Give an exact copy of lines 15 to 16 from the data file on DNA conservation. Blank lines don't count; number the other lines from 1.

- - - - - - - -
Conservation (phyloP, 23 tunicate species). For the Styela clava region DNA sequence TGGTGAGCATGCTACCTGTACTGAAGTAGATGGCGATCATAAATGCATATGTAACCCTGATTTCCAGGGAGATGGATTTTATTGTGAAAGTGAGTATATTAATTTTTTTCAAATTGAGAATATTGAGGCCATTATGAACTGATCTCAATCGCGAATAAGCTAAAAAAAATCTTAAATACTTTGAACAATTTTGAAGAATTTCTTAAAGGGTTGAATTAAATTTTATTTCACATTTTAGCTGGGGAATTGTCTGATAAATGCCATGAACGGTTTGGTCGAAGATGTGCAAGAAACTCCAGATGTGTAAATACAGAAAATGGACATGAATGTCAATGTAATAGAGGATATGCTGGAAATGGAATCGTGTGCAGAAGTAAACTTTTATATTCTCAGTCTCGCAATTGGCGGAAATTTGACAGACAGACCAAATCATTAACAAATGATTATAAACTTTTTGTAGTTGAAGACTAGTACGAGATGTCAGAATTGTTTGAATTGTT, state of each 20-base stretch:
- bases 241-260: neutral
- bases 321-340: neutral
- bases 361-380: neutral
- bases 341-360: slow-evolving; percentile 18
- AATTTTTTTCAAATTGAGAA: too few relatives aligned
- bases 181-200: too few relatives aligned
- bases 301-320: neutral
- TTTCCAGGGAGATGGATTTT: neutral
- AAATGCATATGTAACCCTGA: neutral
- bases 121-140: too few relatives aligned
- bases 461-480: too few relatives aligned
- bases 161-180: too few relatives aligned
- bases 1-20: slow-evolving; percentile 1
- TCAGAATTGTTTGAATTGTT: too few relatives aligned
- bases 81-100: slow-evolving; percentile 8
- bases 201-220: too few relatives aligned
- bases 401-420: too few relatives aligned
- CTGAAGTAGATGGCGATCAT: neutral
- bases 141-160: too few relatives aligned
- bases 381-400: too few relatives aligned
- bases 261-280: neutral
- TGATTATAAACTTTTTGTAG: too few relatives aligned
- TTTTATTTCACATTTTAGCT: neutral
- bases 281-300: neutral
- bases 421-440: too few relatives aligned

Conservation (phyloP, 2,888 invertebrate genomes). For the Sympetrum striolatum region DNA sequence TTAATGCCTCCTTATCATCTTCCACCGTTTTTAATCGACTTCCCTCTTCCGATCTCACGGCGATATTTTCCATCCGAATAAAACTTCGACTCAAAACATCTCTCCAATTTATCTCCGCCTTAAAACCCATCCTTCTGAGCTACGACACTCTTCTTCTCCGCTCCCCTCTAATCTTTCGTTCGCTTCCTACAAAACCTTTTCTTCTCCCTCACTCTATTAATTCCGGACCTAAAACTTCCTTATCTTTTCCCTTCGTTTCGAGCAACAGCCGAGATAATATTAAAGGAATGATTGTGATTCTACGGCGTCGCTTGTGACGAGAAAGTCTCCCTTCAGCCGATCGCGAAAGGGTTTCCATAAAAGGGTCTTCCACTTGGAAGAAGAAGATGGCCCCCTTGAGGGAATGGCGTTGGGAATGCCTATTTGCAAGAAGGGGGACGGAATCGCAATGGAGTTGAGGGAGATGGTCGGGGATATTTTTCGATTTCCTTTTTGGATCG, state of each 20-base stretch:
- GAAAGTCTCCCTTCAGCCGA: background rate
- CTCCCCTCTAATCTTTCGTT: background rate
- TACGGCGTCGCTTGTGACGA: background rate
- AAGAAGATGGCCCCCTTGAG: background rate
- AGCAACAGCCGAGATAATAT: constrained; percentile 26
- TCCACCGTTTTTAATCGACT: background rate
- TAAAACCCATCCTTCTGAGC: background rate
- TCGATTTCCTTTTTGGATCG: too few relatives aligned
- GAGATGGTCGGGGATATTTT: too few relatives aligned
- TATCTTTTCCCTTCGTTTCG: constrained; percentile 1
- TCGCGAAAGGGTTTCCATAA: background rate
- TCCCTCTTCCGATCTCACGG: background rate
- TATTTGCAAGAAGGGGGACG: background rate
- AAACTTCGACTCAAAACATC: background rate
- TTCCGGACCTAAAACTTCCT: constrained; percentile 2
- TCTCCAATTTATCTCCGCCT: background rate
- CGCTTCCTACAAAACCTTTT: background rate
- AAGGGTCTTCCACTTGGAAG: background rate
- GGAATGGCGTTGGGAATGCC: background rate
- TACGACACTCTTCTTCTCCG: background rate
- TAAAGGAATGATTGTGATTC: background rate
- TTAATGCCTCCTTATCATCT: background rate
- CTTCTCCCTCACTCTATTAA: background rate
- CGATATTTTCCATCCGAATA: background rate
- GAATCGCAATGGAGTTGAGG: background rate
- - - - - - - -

- TCAGAATTGTTTGAATTGTT: too few relatives aligned
- bases 81-100: slow-evolving; percentile 8